The SelfDesign Special Education Team

Our special education team includes over 35 BC-certified educators with training that ranges from masters degrees in special education to certifications in specific learning techniques. These educators are involved as special education consultants for families, as external advisors in the approval of ILPs, and as contributors to the program’s growth and development.

Special Education Consultants

Families work with a dedicated special education consultant for all their SelfDesign needs—ensuring a seamless SelfDesign experience. Special education consultants – all of whom are BC certified teachers – meet with families at least once or twice during the year (depending on geography), and then use weekly written communications as well as video chats (via web cameras) to interact with families on a regular basis.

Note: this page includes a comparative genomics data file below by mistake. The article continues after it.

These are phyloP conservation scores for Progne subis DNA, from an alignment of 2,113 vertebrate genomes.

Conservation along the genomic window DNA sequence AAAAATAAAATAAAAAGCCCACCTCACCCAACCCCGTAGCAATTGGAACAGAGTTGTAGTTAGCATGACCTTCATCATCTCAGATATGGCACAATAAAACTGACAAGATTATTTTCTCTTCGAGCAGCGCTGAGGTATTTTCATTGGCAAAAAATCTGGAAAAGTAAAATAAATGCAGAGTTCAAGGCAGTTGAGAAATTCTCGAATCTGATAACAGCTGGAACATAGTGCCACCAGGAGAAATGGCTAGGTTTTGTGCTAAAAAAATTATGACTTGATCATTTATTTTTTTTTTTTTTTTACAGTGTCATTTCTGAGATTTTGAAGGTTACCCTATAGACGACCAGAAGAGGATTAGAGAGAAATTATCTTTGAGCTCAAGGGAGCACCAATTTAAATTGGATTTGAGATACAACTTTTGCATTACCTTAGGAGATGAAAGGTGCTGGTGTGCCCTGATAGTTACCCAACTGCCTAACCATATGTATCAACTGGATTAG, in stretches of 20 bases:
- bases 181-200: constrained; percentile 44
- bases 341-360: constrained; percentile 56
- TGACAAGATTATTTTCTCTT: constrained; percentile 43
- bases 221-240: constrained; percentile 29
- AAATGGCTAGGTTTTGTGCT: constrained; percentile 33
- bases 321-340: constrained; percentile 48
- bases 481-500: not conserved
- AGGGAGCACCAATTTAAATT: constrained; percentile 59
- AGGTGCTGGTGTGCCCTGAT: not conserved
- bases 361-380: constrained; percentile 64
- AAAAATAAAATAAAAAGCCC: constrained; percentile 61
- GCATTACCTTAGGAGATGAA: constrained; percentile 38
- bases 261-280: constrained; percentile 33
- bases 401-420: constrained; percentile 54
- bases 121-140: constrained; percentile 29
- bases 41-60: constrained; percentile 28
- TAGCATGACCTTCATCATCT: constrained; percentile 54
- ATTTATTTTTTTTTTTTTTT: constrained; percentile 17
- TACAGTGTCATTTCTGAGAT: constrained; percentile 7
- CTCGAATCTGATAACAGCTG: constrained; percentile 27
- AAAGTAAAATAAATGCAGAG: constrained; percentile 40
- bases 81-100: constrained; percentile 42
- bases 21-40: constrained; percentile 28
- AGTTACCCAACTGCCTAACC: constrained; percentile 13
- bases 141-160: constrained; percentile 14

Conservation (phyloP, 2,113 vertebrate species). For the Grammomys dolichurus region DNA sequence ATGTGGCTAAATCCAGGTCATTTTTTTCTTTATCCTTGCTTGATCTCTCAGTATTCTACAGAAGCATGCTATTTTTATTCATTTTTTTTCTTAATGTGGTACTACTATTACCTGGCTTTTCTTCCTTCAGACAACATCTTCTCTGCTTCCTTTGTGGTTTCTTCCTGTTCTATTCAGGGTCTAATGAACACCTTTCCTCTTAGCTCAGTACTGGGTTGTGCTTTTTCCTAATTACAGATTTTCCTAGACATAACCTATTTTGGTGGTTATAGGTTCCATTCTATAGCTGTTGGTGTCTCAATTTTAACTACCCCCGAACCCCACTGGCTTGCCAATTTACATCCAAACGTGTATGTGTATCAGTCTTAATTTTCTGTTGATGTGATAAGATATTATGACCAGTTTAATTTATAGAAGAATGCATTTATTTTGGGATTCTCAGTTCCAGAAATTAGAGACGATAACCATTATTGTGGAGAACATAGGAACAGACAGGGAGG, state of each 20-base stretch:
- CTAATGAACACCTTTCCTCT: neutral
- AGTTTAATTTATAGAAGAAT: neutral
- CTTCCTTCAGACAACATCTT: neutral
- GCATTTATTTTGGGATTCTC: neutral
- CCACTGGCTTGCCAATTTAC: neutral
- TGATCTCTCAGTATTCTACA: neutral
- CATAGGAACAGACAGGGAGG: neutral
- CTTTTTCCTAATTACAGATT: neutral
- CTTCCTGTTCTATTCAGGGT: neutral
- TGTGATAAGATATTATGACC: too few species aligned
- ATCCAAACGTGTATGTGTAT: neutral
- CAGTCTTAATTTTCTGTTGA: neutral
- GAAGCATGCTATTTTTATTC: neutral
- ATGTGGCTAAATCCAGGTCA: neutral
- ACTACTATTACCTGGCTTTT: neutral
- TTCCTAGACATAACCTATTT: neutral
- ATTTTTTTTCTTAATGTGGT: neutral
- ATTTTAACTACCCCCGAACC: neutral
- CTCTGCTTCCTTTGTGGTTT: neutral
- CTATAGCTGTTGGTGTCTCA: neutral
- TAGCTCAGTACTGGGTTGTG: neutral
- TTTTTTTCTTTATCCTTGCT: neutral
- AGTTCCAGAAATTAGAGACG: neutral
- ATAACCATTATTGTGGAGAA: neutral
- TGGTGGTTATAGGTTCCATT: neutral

Outside Specialists

A learner’s support team often includes outside specialists. These individuals are contracted by SelfDesign to work directly with the learner with special needs and cannot include the learner’s immediate family. SelfDesign helps with the hiring and coordination of these service providers. In choosing these members of the support team, SelfDesign and the parents collectively judge applicants’ qualifications, contracting whoever will provide the best intervention for the learner. All service providers will have a criminal record check prior to working with any learners.

The Role of Parents

A learner’s parents, guardians and/or caregivers are important and welcome members of a learner’s support team. They know the child’s needs better than anyone and often have clear ideas as to the types of interventions that will facilitate the child’s optimal development.
 Parents roles include the following:

  • Sharing relevant documentation and coordinating the release of confidential files.
  • Providing invaluable insights in the development of their child’s Integrated Learning Plan (ILP).
  • Supporting the search for external service providers.
  • Ensuring other support workers are contributing in alignment with the ILP.

  • Maintaining regular communication, reports, and logs to enable maximum support from the SelfDesign team.